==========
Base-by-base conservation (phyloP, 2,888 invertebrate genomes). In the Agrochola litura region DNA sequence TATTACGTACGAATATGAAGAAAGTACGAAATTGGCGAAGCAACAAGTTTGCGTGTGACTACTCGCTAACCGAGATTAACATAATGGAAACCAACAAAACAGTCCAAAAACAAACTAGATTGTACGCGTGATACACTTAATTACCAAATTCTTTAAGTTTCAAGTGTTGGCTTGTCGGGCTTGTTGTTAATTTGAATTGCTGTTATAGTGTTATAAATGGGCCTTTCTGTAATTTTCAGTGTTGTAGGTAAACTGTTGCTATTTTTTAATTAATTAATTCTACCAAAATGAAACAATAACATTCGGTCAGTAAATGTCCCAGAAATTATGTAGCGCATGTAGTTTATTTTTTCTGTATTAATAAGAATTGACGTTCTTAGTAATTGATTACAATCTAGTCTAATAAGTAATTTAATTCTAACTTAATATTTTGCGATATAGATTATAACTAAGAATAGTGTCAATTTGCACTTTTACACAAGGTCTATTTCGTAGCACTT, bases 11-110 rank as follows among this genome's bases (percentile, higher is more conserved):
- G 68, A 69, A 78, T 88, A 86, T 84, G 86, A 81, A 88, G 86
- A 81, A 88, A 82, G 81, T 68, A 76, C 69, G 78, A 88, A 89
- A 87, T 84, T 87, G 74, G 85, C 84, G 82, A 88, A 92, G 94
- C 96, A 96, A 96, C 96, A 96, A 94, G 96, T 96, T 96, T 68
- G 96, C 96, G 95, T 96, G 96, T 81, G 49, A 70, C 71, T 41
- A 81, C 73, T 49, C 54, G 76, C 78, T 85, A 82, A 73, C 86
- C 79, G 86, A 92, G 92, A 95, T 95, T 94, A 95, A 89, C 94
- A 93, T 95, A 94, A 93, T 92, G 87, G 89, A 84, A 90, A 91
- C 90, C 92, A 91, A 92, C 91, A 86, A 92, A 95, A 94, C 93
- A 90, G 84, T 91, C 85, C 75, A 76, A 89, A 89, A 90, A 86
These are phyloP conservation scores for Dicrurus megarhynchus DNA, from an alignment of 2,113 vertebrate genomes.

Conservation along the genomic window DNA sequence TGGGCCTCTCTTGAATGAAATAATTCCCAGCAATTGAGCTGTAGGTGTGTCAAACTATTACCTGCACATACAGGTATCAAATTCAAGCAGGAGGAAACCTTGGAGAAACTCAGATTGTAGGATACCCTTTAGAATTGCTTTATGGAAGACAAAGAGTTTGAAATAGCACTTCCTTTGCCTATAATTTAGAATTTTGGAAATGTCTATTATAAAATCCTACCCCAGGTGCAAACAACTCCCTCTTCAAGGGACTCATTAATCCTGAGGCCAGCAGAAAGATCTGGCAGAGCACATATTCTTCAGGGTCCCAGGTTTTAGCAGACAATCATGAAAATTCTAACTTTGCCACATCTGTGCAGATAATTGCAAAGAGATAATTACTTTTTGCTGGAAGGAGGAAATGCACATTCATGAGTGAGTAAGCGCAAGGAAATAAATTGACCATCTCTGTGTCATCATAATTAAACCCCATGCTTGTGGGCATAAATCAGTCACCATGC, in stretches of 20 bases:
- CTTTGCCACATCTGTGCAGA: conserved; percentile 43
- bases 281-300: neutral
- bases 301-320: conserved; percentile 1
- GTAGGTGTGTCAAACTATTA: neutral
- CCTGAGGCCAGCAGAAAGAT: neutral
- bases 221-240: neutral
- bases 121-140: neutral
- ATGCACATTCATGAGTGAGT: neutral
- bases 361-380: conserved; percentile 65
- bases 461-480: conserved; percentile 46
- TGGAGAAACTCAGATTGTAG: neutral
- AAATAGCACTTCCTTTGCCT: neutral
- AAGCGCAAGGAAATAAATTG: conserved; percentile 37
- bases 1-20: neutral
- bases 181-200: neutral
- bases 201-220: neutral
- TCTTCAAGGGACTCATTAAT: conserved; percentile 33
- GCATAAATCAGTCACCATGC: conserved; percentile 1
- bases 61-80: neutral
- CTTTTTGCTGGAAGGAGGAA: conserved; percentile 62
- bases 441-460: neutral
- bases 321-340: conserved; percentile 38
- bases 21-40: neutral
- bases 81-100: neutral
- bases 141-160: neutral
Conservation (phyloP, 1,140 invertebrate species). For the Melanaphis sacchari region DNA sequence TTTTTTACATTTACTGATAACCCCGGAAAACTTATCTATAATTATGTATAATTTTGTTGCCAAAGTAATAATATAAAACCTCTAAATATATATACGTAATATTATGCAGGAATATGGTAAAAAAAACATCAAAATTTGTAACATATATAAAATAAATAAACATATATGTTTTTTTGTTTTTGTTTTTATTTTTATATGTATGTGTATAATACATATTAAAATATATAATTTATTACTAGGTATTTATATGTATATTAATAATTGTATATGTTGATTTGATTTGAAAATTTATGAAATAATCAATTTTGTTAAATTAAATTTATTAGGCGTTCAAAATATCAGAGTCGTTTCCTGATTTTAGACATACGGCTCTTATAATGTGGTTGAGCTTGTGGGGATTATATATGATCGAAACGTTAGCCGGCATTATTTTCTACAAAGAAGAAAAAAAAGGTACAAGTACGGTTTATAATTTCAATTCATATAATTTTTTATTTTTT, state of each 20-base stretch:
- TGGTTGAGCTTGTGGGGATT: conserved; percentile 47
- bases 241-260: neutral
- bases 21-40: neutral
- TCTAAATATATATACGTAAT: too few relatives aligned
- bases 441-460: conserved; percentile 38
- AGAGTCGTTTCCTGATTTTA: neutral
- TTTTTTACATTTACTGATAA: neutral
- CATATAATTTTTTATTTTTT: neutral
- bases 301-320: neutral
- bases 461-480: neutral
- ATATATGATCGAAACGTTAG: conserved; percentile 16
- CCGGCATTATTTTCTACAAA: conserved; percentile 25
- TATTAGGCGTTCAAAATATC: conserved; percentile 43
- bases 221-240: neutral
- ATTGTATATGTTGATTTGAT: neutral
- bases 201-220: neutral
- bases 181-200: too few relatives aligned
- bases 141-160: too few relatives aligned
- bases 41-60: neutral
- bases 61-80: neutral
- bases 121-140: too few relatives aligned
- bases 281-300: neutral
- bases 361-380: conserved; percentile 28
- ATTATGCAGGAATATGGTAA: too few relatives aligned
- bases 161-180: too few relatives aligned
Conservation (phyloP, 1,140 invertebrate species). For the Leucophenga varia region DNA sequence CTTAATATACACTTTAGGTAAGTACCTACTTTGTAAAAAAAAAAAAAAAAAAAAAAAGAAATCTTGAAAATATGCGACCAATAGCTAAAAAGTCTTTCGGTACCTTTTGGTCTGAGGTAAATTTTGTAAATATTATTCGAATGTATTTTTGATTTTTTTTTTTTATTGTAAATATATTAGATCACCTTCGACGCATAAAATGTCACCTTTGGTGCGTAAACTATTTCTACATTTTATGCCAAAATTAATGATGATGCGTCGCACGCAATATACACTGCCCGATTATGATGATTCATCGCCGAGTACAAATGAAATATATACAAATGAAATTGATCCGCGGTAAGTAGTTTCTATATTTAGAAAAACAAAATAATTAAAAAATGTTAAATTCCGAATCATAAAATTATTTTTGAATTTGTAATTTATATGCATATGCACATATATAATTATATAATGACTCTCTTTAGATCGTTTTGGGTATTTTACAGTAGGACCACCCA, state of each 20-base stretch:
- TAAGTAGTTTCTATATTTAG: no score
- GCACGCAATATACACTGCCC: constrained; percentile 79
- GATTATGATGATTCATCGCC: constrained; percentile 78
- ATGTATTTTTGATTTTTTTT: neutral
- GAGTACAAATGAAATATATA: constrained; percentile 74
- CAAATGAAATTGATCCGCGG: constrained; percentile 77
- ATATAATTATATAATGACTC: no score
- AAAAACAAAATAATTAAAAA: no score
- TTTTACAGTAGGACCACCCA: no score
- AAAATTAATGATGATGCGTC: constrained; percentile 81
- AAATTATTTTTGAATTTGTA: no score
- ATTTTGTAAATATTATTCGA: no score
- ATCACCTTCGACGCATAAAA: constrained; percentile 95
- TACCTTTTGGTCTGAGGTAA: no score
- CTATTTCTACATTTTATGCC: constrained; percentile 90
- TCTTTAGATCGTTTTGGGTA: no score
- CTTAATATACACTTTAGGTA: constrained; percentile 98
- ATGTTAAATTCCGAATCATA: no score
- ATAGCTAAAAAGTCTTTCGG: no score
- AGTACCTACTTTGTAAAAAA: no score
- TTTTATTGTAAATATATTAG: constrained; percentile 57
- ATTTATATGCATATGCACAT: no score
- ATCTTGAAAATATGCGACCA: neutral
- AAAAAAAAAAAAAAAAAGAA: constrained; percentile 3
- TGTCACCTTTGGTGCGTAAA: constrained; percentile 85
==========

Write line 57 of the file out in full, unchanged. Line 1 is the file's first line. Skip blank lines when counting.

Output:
- bases 141-160: too few relatives aligned